Wednesday, October 10, 2012

Instem Plc

Instem provides software applications to the early development drug and chemical R&D market. Its clients use these applications to collect, analyze and report complex scientific data; comply with regulatory reporting requirements; improve quality, consistency and efficiency of information reporting; and to reduce the time of critical path R&D activities.
Its principal product is Provantis, a suites of modules for managing and recording Early Development Safety Assessment (EDSA)  studies, from receipt of the compound through to the automated assembly of statistical analyses and final reports, allowing scientists to collect, analyze and share data, whether at one central site or remotely. Provantis promises to make their work easier, faster, and less prone to error. Remote deployment of Provantis is made possible by secure centralized data centers in Shanghai and the US;  Instem has partners that maintain the system 24 hours a day, 365 days a year.

The EDSA market is a modestly-sized, and Instem has been, for more than ten years now, the market leading provider of information solutions for that market. Half of the world's pre-clinical drug safety data has been collected over the last 20 years via its software; it has over 9,500 users of its solutions and supplies over 130 customers, including sixteen of the world’s top twenty pharmaceutical and biopharmaceutical companies. It has two competitors – Xybion Medical Systems and Pathology Data Systems in the European and North American markets – but Instem’s user base is approximately double the size of these two combined.It has an average client relationship exceeding 10 years and a 95% customer retention rate. Approximately 65% of its  revenues are recurring.  

In any case, Instem has also been increasing its penetration in the established Japanese market as well as in emerging other-Asian markets, particularly China. Instem reports that it won the overwhelming majority of new EDSA business placed worldwide in 2011 and that it has secured a record evel of new customers for Provantis. The most recent upgrade of the Provantis offering, in 2012, places Instem in a position to capture an even greater share of the EDSA market and to expand into other, closely related, markets such as safety pharmacology studies, drug metabolism and pharmacokinetics studies.

Its other main product line is Centrus an application which grabs legacy scientific research data, transforms it into an easy-to-use format, facilitates communication between the "discovery" & "clinical" functions in a drug development value-chain; and produces SEND datasets in a few simple steps (SEND is the regulatory standard for the transmission of research data). The Centrus offering was strengthened in 2011 by Instem's acquisition of  BioWisdom, an app for extracting intelligence from R&D related healthcare data. As it stands, Centrus is like CRM software, only for raw scientific data.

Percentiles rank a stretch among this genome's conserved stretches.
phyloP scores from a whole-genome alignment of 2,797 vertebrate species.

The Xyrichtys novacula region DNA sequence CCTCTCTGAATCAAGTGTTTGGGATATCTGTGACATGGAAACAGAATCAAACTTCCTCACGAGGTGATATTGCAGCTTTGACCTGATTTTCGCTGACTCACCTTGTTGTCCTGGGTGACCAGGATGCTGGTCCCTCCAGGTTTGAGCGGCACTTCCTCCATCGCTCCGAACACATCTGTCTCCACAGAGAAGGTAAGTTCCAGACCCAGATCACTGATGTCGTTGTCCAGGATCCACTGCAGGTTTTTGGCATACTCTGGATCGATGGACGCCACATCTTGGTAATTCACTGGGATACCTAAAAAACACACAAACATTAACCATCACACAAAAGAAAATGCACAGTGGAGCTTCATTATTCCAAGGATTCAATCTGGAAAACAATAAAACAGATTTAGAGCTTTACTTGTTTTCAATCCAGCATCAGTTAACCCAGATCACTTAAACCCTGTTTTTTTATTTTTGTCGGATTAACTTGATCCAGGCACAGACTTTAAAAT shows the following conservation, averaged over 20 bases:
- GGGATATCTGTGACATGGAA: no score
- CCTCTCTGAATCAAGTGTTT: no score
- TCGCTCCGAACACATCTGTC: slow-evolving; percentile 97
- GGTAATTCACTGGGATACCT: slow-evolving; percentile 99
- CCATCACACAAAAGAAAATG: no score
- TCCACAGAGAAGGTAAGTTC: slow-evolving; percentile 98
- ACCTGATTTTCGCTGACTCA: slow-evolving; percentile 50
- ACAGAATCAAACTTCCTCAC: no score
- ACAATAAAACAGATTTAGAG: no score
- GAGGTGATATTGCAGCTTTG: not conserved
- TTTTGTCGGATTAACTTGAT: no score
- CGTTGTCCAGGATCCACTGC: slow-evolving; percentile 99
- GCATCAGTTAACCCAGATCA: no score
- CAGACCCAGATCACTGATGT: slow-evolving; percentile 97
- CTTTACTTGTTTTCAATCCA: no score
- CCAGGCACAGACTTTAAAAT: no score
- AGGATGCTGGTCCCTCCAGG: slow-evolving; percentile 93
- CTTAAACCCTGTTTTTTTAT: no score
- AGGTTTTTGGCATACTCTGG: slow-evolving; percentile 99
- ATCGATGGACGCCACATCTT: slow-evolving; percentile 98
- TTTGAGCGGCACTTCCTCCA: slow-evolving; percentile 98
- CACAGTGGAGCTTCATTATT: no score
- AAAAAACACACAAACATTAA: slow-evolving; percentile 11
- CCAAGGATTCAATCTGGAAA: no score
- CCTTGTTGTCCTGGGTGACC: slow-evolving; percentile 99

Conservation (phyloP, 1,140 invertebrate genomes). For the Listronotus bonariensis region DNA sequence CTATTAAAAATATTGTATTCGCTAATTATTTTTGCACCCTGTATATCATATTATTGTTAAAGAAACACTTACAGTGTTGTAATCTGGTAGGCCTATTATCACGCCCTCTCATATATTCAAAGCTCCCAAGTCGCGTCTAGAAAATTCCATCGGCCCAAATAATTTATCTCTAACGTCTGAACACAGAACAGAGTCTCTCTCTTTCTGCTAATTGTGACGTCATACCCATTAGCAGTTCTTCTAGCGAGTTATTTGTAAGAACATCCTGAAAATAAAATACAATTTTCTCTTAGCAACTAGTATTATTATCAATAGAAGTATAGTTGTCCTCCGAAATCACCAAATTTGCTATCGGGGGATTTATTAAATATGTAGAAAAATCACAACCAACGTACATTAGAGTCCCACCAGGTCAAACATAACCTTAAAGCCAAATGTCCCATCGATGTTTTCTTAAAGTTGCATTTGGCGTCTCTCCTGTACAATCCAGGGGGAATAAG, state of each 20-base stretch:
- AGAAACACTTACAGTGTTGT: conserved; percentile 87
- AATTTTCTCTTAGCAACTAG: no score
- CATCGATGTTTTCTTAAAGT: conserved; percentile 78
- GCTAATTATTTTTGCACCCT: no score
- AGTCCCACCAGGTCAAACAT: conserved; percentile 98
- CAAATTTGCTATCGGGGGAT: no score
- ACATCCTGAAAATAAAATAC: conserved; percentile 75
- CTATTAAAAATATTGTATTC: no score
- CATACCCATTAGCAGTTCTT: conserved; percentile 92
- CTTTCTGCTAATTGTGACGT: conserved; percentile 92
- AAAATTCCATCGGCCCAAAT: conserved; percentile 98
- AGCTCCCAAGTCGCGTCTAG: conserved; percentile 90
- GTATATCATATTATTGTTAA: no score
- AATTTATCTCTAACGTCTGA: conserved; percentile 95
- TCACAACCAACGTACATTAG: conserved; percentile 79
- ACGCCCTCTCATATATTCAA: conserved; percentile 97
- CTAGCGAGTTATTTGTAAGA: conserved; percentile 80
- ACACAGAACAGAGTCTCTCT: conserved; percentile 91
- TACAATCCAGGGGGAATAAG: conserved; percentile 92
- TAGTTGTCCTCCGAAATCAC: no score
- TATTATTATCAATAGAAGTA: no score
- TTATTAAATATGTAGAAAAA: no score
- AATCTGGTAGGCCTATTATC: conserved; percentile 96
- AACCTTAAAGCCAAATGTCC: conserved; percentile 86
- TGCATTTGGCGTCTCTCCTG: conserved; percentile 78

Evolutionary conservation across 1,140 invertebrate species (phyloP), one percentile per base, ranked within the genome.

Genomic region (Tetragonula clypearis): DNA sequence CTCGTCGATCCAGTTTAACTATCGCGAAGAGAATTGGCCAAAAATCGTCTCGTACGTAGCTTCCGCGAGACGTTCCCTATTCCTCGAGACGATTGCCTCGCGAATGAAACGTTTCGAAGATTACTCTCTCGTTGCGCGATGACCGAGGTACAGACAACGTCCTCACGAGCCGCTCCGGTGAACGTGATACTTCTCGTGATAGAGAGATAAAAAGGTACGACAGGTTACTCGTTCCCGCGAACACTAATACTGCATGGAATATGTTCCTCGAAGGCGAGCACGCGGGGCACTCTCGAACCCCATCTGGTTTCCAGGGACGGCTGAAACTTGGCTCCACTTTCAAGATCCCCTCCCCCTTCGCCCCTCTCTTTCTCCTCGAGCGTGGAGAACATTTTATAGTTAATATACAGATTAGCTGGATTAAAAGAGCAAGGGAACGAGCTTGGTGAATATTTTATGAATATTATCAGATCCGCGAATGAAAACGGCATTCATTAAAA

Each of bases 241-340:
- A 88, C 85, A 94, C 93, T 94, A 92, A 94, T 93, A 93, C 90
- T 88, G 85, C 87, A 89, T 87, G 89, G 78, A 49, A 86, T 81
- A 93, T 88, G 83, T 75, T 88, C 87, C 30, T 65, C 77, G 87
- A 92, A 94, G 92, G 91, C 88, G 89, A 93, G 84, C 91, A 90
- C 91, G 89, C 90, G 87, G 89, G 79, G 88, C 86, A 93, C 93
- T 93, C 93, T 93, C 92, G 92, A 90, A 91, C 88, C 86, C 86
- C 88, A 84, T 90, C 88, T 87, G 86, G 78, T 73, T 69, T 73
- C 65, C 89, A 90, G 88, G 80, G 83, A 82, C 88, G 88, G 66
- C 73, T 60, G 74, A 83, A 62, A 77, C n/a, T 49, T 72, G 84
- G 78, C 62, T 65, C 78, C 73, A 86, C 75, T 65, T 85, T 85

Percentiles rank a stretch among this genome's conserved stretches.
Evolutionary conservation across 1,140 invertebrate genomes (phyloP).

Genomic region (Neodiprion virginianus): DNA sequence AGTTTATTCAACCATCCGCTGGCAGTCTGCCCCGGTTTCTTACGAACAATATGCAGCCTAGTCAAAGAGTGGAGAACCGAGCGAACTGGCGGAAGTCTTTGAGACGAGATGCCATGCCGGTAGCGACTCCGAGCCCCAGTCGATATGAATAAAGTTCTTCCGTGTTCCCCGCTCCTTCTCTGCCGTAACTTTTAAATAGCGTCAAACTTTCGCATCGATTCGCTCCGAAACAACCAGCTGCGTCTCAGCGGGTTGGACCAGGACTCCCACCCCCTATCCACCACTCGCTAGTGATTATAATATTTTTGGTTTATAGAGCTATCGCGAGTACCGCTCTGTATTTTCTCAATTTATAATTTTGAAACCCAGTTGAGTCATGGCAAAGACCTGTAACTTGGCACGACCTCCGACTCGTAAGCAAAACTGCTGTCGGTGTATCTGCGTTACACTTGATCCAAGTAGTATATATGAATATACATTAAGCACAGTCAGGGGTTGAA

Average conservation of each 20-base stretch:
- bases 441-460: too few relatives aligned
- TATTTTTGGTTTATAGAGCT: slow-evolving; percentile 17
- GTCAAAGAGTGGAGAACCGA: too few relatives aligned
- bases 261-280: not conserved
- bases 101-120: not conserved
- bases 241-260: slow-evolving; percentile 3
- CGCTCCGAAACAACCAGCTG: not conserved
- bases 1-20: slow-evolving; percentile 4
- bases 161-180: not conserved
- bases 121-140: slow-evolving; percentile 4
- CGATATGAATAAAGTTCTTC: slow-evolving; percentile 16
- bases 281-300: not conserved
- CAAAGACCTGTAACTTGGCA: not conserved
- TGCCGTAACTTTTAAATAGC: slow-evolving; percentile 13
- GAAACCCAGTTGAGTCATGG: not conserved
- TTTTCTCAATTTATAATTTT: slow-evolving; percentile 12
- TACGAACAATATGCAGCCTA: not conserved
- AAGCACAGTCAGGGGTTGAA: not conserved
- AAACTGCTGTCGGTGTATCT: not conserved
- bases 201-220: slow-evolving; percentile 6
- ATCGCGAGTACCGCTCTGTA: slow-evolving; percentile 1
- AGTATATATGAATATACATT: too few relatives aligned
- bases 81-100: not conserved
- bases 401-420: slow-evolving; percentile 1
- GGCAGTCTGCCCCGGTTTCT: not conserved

Centrus is making its market -- there were no competing products when it was launched some 5 years or so ago,  and there are none today. Instem "spotted a gap in the market", as Alan Sugar would say, and they have developed the product and the market from scratch.

In any case, one can, from the above, more or less divine what the numbers are going to look like: 

As laboratory working practices change -- the growing prominence of multi-site working and outsourcing to contract research organizations and so on, as well as the adoption of new standards – Provantis and Centrus are likely to benefit.

Instem is a good business with a 7% CAGR since its AIM listing. It shouldn't be yielding 15%. Still, there is some cyclicality to this business, especially in the awarding of new business, and a conservative 9% hurdle rate is probably called for, easily placing the value of its shares at more than 2x the current price.

Disclosure: No position

PS: The trick to valuing this stock is to normalize properly. It is a cyclical business, so taking the average NOPAT margin of 17.84% and applying it to this year's revenue will come close to specifying the current earning capacity of the business, £1.93 million. Discounting at 9% (or applying an 11x multiple) gets you to a no growth earning power value of £21.39  million. Screens can't easily capture this: to them it looks like Instem is currently trading at 11x earnings, as it should be.


  1. Hi Red,

    Just curious as to why you don't average NOPAT, or whatever earnings measure you use. You average the profit margin and then apply it to current turnover, but turnover can be cyclical too surely?

  2. I use average nopat x current year revenue when there is an underlying growth trend. I want to be able to capture both the average earning power in a cycle (via average nopat) and that growth trend (via current year revenue).

    Usually average ROIC x current year assets will do it for me, but software companies are so asset-light that no extra capex is needed to increase revenues; it's more convenient in that instance to use average nopat.

    In Instem's case, they have more customers, more installations, etc. than they did in 2006 or 2008 so I think using average nopat is overconservative. The difference capitalizes to about 17p per share


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